DC has a 200-year long line at the polls…but not for long

| February 24, 2009 - 6:29 pm

Tags: 111th Congress, DC voting rights, Policy Corner, public policy

Long lines at the polls on Election Day are a problem not to be ignored. But imagine if you had been standing in line to vote since 1801. That's where you'll find the nearly 600,000 Americans living in DC. Thankfully, their 200-year wait is nearly over.

This morning the Senate brought DC one step closer to the ballot box by clearing a procedural hurdle placed in the way of the District of Columbia House Voting Rights Act of 2009 (S. 160). I was in the Capitol as 62 Senators cast votes in favor of moving this bill forward. By the end of the week, it may very well be in the hands of the House. Then it's on to the President's desk. President Obama is a strong supporter of DC voting rights and a former cosponsor of the bill, which would give DC a full Representative with the same voting power as other House members.

As I joined my colleagues who had gathered for the vote, I couldn't help but think about my own journey to get to this point. DC voting rights has had a place in my portfolio for some time, and an even longer history with People For the American Way, an organization that has worked for years in the field and on Capitol Hill alongside DC Vote and its coalition in support of DC's voting voice in Congress.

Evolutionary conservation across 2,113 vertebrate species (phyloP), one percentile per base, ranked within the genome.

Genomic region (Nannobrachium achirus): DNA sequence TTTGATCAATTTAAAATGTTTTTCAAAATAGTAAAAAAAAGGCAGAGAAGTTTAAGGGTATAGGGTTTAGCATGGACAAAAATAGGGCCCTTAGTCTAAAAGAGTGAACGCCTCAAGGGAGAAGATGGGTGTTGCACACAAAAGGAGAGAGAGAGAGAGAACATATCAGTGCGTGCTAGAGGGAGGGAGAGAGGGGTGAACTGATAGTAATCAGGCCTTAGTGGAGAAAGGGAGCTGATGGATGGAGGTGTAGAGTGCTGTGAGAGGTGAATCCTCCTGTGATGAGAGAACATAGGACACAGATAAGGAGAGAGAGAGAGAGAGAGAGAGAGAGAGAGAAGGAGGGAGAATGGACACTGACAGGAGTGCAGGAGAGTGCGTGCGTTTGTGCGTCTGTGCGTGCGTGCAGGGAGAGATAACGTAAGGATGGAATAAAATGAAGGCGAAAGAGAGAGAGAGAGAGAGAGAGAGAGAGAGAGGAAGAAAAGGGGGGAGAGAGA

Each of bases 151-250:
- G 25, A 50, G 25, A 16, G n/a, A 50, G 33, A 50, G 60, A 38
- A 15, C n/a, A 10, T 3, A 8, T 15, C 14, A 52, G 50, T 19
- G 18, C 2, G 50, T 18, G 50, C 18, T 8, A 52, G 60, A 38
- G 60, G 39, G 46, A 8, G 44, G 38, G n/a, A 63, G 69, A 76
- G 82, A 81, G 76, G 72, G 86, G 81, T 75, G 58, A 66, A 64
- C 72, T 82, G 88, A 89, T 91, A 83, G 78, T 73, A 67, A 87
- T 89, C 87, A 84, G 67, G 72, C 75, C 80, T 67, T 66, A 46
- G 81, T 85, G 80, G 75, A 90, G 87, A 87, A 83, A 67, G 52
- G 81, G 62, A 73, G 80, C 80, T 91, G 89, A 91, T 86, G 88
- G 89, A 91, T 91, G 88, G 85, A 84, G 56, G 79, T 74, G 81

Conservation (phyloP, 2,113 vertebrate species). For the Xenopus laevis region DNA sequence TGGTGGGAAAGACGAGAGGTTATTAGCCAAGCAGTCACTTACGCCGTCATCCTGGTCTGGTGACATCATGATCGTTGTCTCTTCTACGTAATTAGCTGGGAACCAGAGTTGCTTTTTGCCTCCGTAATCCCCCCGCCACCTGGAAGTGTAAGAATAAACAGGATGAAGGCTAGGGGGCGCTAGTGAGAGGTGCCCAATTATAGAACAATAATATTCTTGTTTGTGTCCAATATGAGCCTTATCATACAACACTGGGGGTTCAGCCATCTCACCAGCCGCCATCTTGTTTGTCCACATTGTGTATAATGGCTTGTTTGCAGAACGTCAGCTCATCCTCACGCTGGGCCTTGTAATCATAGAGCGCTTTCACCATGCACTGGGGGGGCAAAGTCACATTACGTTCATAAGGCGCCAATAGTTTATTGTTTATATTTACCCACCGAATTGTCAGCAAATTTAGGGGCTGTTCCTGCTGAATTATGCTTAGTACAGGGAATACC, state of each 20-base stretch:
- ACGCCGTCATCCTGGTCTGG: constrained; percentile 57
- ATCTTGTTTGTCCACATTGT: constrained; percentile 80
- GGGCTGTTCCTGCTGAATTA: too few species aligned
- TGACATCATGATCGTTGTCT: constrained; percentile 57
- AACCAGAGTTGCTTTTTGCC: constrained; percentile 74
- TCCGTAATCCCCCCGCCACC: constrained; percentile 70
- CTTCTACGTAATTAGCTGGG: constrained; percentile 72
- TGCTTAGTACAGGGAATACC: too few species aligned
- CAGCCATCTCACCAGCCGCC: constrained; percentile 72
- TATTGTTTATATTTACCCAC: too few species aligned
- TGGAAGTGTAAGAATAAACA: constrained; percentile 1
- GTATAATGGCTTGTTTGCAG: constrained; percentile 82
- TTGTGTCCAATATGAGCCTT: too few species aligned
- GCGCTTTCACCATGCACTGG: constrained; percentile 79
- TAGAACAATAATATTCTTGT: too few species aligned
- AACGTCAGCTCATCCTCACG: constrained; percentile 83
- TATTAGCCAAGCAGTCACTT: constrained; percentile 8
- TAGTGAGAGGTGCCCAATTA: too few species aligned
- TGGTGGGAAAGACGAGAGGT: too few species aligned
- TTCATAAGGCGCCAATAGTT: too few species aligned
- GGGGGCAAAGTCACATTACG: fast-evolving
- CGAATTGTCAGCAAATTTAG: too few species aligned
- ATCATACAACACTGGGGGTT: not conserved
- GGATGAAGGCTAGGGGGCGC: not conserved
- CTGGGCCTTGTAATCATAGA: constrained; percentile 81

Today is a day of great celebration for all of us who belong to this movement, including those of you who have made calls, written letters, and visited Congress to say that House representation is long overdue for DC. Thank you for everything you've done.

But the fight is not yet over. The right-wing has S. 160 (and its House companion, H.R. 157) in its sight and will try to derail its progress. Contact your Representative and Senators to make sure they are on the right side of history when it comes to the rights of DC residents.

And the fight will not be over even when DC can cast a House vote. It is high time the nation's capital be given both House and Senate representation, with voting power in both chambers.

Note: I write today as a Legislative Representative in the Public Policy department at People For the American Way.  From now on you'll hear a lot more from me about legislative advocacy.